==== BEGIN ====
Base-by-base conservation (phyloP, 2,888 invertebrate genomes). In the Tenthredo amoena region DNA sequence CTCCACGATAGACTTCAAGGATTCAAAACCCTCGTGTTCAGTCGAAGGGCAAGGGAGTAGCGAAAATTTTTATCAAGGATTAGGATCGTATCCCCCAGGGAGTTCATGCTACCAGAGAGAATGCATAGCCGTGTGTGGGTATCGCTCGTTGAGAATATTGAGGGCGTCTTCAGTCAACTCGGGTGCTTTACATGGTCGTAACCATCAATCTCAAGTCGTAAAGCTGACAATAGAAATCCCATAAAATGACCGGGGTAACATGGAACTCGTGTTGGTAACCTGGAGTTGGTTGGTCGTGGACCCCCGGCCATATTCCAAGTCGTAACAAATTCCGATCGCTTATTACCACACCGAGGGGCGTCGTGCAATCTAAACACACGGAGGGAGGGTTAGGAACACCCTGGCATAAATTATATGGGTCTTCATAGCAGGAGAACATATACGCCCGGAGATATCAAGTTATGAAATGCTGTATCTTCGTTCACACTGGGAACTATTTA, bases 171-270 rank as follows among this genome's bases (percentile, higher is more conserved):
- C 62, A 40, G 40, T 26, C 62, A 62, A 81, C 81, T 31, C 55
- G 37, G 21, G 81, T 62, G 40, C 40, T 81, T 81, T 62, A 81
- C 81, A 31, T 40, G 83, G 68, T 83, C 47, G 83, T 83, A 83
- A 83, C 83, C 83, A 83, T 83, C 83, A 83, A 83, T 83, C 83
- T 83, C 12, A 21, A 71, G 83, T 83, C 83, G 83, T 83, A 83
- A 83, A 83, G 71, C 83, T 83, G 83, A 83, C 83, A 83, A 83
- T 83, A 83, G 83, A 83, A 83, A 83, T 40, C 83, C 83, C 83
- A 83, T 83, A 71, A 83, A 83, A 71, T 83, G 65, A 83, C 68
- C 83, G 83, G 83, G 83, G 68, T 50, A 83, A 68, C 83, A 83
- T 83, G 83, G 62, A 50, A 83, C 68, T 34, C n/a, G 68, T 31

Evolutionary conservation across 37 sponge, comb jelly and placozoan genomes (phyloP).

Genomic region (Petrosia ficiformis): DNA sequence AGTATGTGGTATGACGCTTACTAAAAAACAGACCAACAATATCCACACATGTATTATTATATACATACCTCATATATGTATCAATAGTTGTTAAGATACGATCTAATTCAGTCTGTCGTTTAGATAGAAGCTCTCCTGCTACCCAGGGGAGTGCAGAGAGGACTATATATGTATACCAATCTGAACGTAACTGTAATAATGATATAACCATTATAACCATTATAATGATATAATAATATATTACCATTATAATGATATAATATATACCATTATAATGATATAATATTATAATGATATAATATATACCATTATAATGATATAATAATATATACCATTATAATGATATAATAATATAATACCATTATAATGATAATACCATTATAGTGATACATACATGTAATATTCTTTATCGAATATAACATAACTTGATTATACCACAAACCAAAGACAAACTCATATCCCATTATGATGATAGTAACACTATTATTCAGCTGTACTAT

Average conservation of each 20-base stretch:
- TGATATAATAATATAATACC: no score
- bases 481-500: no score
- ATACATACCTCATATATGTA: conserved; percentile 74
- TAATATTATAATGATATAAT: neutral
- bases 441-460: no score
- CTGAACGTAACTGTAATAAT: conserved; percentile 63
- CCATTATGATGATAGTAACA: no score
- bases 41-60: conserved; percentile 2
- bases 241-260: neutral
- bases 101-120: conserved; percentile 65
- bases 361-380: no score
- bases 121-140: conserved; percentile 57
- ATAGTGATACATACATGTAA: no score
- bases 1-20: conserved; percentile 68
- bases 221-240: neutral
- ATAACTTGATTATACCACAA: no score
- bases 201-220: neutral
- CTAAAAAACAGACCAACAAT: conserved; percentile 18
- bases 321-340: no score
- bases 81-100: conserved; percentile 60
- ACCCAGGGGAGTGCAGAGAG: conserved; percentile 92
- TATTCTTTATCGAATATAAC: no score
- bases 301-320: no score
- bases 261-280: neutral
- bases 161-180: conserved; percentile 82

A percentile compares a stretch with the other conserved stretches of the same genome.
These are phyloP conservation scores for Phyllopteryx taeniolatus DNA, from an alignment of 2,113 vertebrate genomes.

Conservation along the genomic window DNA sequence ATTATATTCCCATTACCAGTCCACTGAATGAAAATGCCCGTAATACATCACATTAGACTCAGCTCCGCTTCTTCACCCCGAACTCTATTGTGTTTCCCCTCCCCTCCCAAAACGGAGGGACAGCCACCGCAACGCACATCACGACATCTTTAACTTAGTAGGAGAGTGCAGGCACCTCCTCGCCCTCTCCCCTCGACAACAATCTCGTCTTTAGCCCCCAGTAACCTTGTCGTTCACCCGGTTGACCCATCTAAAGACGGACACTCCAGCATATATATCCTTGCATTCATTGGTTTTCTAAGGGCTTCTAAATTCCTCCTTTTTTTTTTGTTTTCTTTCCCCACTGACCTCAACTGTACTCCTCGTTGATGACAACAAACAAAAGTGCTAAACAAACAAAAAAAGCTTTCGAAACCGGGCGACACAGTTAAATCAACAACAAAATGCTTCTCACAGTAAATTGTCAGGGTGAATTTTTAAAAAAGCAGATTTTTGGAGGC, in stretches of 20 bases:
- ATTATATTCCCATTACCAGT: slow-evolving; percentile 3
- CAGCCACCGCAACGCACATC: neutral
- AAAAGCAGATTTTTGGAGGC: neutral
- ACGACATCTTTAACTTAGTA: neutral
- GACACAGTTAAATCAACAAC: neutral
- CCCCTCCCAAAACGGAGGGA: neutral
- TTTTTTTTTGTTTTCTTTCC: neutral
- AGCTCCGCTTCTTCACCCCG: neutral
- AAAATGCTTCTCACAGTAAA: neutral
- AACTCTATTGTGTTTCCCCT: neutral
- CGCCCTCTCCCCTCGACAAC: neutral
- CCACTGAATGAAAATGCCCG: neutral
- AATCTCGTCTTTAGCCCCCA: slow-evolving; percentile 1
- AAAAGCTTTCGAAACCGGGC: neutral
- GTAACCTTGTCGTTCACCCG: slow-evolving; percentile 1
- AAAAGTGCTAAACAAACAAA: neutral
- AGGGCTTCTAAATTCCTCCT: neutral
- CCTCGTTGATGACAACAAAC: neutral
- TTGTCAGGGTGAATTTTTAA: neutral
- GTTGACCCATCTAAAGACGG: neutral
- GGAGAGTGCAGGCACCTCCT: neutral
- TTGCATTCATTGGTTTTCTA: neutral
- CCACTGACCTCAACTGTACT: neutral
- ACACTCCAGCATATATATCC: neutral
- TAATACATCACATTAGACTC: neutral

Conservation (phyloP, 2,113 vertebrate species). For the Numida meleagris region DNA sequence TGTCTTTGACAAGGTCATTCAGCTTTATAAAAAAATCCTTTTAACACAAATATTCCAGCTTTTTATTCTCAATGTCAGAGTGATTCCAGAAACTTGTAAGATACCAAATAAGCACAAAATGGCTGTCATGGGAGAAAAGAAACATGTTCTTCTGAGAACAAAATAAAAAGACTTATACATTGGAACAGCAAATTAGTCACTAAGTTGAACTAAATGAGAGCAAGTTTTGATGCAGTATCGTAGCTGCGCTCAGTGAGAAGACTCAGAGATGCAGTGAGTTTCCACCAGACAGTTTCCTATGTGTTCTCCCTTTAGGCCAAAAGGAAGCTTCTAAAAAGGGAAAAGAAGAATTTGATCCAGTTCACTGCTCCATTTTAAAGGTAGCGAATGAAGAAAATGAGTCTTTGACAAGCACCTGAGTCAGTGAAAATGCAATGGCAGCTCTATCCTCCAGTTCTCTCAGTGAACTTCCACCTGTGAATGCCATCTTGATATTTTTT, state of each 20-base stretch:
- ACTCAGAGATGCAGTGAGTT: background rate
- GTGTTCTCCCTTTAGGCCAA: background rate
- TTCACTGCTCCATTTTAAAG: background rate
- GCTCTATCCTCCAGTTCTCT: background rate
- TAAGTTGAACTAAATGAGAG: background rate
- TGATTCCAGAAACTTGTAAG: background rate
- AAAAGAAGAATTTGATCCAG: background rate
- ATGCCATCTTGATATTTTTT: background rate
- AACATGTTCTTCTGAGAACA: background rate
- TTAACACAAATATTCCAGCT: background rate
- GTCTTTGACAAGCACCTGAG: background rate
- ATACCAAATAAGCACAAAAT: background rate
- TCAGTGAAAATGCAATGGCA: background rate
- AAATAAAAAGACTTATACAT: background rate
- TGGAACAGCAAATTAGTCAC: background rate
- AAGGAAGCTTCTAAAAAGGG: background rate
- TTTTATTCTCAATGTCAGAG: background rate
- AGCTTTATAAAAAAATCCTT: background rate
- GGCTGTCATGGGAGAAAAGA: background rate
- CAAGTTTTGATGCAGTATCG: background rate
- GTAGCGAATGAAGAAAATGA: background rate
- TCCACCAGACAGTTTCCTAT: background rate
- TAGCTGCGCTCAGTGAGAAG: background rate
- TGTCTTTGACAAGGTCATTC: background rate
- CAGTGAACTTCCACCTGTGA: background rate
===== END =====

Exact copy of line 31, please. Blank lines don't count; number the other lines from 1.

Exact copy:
- bases 201-220: neutral